Sunday, April 30, 2017


During the early years of my mortality, when my father was trying to establish himself in some kind of a stable career situation, we made several moves mostly in the northern Utah, southern Idaho regions of the United States of America. Although it was during my preschool/beginning school days, which was a very long time in the past at the time of this writing, some of my clearest and most vivid memories come when I think of those few years our family was residing in Roy, Utah.

Although I have changed my conclusions 180° about it, there are some nightmarish memories which, at the time, left me with the feeling that my father had extreme tendencies of cruelty.

We lived on a small acreage which I thought was vast. Our home was a small wood framed and wood sided house which was painted white with no contrasting trim color. My father planted a vast garden of many of my favorite foods. We had peas, potatoes, cucumbers, corn, watermelon, cantaloupe and I suspect several other food plants which I have probably chosen to wipe from my memory.

I would say my father also raised some chickens for eggs and Sunday dinners, but in reality it was mainly my mother who raised the chickens along with a little help from two of my older sisters and me.

Anyway, back to why I have the memory of thinking my father had extreme tendencies of cruelty.

We had two animals with habits which were dangerous and in some cases destructive.

One was of a beautiful dog with long red hair. Today we would probably say he was an Irish setter, but since all the dogs we had while I was growing up were mongrels of unknown parentage, we will just say it had long red hair. The dangerous habit this lovely creature had was chasing cars which drove along Roy Road. Luckily, the traffic was very light on Roy Road, in the mid 1940’s, and so it was rare when two cars might be passing on the narrow lane when the dog went bounding out into the street.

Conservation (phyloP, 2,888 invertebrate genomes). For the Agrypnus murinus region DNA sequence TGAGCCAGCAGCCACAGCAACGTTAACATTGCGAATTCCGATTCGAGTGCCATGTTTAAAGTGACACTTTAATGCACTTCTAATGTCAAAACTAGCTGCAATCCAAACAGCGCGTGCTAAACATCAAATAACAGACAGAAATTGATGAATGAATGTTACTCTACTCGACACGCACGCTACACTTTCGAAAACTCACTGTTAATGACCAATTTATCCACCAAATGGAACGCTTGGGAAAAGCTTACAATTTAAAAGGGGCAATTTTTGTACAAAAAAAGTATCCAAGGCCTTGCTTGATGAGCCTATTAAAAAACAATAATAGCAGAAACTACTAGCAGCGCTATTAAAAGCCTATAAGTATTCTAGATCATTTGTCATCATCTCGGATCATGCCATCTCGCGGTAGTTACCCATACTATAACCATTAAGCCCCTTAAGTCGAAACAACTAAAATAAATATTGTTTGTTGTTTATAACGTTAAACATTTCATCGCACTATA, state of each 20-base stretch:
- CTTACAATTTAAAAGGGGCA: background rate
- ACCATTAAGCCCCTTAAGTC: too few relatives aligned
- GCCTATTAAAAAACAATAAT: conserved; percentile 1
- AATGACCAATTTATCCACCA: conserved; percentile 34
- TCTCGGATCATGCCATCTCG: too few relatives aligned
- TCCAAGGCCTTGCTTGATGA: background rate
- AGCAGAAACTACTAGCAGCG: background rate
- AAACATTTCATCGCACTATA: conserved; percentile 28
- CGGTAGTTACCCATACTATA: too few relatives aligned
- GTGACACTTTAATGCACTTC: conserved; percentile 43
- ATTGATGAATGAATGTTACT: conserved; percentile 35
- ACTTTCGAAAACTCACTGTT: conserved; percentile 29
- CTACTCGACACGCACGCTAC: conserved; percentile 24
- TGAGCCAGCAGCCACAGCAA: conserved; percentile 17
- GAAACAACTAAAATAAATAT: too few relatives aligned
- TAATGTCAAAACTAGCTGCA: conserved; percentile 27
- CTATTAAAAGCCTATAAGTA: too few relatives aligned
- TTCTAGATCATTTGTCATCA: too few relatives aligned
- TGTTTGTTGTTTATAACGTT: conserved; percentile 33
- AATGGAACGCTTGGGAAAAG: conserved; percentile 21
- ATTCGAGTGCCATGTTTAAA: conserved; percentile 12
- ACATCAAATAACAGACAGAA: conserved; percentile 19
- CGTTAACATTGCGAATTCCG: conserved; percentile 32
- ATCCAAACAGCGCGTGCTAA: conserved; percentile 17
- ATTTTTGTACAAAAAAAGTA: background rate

In order to change the dog’s dangerous and destructive habit, my father tethered the dog in the front yard with a semi-choke collar around his neck. For several days I sat at the large front window, shielded by the lace curtains and watched as every time a car passed the red haired dog would leap to his feet and dart to the end of the rope and then suddenly his hind legs would fly past his head and then he would dazedly limp back closer to the house. During that training period, I seldom left my window perch without having to wipe the moisture which had accumulated at the base of my eye lids. I was absolutely forbidden by my father, who was cursed with these extreme tendencies of cruelty, to remove the collar or the rope which tethered the dog with the long red hair.